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Opinion: Spare a thought for the victims of torture among us battling their trauma daily

On United Nations International Day in Support of Victims of Torture, John O’Donoghue of Spirasi discusses the impact torture can have on victims.

WHAT OFTEN SURPRISES me most in the discourse on migrants, and asylum seekers is that no one asks what caused them to leave their country in the first place.

Maybe it is hard to ask such a question. After all, the answer might be too difficult to hear. Or maybe we just don’t want to hear the answer anymore.

Maybe we’ve developed compassion fatigue.

When we do get an answer it often sounds something along the lines of “wanting a better life.” But I think this is a loaded statement, and I really don’t expect someone to disclose their entire history the moment they come off the plane or arrive on Europe’s shores.

Victims of torture

Today is the United Nations International Day in Support of Victims of Torture. Like other commemoration days, this one pays homage to those who suffered unimaginable pain at the hands of another fellow human being.

Most commemoration days remember the dead. This one remembers the living too. Those who have lost a piece of themselves at the hands of another human being for the purposes of suppression, or the pleasure of cruelty, usually by a state official, sometimes under the guise of lawful punishment.
At other time it is at the hands of non-state actors with the acquiescence of the state, and at others, it is non-state actors the state is unable to protect citizens from.

There is still not enough research on the number of refugee victims of torture. A study in 2013 estimated that approximately 50% of forcibly displaced migrants who end up living in Ireland had suffered torture. This figure is grim, and given the European migrant crisis in 2015, the number of refugee victims of torture may be considerably high among the asylum seeker population. Worldwide, the number of forcibly displaced persons exceeds 80 million.

IMG_20190612_123955548_HDR Staff at Spirasi work with victims of torture. Source: Spirasi

But the European migrant crisis has also given rise to debates between nationalist and cosmopolitan voices on the question of borders—who should enter, who should not, and why. These debates are important (and I’m not going to get into them here), but they must not run the risk of generalising, relying on blanket statements, or othering people.

Terms like; “these people,” “them,” “those,” “you people,” “go back to where you came from,” – the language of us and them does not give pause for thought in particular to consider those people who risk death if sent back to their county of origin. Words matter.

The problem though is that I too must use these pronouns to explain a group of people for this article at the risk of othering them. My use of statistics risks also reducing lives to a bunch of numbers.

The complex healing of trauma

In 1999, Ireland signed a commitment to provide access to rehabilitation under article 14 of the UN Convention Against Torture. Rehabilitation from torture is deeply complex, the work happens at the physical, mental, and emotional levels.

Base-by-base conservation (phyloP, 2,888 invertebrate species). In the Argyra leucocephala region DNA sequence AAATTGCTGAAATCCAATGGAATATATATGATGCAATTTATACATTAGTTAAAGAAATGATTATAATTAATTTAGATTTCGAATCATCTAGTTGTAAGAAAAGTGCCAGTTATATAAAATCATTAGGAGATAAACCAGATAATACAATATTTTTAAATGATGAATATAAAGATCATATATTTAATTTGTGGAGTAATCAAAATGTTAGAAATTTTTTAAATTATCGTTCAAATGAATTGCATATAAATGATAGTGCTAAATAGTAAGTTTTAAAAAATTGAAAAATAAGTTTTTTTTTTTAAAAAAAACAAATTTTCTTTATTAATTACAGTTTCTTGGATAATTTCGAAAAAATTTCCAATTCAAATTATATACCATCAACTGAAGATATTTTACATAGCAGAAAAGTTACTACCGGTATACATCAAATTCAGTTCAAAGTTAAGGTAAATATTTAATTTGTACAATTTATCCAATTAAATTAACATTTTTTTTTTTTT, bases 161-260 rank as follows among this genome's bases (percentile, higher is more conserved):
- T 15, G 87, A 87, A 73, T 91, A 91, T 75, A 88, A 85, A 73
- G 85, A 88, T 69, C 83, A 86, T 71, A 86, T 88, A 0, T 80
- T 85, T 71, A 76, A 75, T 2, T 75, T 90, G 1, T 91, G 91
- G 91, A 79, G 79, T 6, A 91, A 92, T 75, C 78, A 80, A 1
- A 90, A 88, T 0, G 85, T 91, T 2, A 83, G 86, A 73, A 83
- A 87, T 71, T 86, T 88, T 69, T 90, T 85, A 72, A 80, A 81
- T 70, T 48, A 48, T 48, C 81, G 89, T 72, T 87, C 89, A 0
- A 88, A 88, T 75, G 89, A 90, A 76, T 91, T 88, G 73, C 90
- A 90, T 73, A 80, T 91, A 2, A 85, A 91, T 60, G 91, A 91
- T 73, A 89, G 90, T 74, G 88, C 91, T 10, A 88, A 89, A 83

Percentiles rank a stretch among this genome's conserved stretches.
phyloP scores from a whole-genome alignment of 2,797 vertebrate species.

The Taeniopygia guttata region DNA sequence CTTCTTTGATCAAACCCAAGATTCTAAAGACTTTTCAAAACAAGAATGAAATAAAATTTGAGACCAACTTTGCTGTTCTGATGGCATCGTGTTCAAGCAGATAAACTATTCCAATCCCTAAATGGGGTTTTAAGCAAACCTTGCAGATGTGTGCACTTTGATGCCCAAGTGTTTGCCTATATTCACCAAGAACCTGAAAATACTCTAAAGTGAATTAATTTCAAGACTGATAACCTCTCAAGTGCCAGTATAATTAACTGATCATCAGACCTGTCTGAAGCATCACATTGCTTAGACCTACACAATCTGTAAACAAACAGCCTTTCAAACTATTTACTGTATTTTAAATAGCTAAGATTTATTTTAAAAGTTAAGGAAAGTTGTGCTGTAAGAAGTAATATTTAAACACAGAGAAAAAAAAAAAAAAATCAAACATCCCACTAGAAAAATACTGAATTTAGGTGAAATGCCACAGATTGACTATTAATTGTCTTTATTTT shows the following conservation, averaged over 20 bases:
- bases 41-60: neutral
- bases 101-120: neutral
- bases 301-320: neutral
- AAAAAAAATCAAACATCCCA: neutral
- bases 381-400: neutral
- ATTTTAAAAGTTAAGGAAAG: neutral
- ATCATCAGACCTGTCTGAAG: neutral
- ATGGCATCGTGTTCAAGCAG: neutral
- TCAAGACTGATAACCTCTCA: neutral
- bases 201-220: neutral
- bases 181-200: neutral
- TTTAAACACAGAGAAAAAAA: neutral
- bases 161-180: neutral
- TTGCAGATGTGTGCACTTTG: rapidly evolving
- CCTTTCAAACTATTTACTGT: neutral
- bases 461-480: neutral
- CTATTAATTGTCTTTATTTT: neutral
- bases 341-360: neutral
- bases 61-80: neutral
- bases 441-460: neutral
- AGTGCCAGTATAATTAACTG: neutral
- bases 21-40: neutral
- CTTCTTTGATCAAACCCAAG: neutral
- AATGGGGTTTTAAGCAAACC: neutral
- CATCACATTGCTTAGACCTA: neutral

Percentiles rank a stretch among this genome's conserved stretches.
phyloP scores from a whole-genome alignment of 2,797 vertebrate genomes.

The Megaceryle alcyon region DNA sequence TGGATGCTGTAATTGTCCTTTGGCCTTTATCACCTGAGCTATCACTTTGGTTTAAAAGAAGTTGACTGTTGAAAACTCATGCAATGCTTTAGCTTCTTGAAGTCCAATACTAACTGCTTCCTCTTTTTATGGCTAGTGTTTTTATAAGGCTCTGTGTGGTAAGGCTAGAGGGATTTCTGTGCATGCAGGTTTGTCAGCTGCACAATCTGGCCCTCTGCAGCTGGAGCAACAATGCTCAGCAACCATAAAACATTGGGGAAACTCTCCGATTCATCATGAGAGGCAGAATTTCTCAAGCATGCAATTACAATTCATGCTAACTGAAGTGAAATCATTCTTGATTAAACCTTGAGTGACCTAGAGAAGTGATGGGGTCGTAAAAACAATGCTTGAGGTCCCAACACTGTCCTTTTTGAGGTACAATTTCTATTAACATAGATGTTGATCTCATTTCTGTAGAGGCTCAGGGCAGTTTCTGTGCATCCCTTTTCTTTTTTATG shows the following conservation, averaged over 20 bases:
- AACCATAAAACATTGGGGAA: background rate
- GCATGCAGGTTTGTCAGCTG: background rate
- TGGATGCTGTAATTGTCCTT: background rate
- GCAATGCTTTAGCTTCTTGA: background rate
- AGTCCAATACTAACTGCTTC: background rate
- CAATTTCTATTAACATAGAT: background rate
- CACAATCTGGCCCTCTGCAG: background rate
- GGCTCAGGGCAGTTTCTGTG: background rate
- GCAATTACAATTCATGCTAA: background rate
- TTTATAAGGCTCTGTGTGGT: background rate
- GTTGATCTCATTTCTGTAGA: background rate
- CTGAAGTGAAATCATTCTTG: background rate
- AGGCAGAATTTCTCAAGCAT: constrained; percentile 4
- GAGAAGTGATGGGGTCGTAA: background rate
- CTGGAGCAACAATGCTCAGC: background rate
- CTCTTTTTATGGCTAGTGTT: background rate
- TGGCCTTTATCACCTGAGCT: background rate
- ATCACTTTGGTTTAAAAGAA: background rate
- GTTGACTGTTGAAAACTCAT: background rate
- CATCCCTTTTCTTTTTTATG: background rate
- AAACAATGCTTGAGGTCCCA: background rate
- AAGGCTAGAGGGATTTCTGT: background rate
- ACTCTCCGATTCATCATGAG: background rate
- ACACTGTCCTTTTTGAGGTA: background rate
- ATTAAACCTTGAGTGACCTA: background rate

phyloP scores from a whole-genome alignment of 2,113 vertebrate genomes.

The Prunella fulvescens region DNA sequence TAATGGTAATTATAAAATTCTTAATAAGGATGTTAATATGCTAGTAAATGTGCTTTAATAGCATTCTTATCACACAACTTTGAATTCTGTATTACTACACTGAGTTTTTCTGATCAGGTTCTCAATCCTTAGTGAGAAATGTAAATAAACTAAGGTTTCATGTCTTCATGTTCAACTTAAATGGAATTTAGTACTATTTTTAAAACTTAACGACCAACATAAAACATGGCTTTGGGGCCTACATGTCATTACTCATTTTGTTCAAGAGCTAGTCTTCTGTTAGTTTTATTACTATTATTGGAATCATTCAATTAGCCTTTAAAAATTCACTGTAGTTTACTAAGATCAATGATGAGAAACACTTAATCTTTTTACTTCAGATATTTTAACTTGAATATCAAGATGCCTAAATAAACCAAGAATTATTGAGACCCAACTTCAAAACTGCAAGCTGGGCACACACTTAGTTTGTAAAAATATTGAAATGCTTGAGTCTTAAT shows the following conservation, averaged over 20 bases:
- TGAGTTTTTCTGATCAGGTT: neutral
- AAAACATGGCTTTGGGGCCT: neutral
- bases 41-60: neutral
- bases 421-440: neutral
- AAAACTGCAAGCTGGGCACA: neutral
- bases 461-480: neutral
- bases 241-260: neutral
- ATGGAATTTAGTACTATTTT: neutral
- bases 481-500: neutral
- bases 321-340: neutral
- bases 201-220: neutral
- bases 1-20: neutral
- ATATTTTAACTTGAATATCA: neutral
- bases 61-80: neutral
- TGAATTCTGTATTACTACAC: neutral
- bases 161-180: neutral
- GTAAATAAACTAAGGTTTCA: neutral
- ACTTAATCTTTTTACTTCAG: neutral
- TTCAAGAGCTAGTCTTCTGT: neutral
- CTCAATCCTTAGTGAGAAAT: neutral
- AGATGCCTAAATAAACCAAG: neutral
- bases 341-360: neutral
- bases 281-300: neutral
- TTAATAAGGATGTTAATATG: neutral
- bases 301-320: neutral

Those who arrive at our offices on the North Circular Road are often clutching their head in their hands, unable to stop gruesome flashbacks incessantly repeating, begging for them to stop. 

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Anyone who has suffered a trauma knows that an easy fix is never possible. Building someone back up can be slow and cumbersome work.

The fact that torture is inflicted by another human being destroys a person’s capacity to trust and to enter into the social contract. This also places the torture victim in a difficult position: either I keep away from everyone and live with the plague of my thoughts tormenting me, or I go out into the world and risk being harmed again. This is the choice the torture victim is left with. And because of this, a person’s integration can be a start-stop process.

And yet, what is remarkable is that these people (yes, I said it again) do go out again, work, go to school, take their children to school, and engage in communities once again.

Every day becomes a risk-taking exercise in re-engaging with people and society again: making small talk with the shopkeeper, sharing a coffee with people at work, going to church, going to university, complaining about the weather, watching the premier league with friends, meeting up on the pitch to play football and every other act of normality that allows someone a place in the world once again.

I think this is rehabilitation proper. I firmly believe that today’s diaspora, knowing what it means to live in a society of belonging, inclusivity, and dignity will strive to make a world where torture is no longer experienced.

John O’Donoghue is a psychotherapist working for Spirasi, which is the national rehabilitation centre for the victims of torture in Ireland. It aims to rebuild the lives of Asylum Seekers and Refugees who are victims of torture (through its holistic approach).

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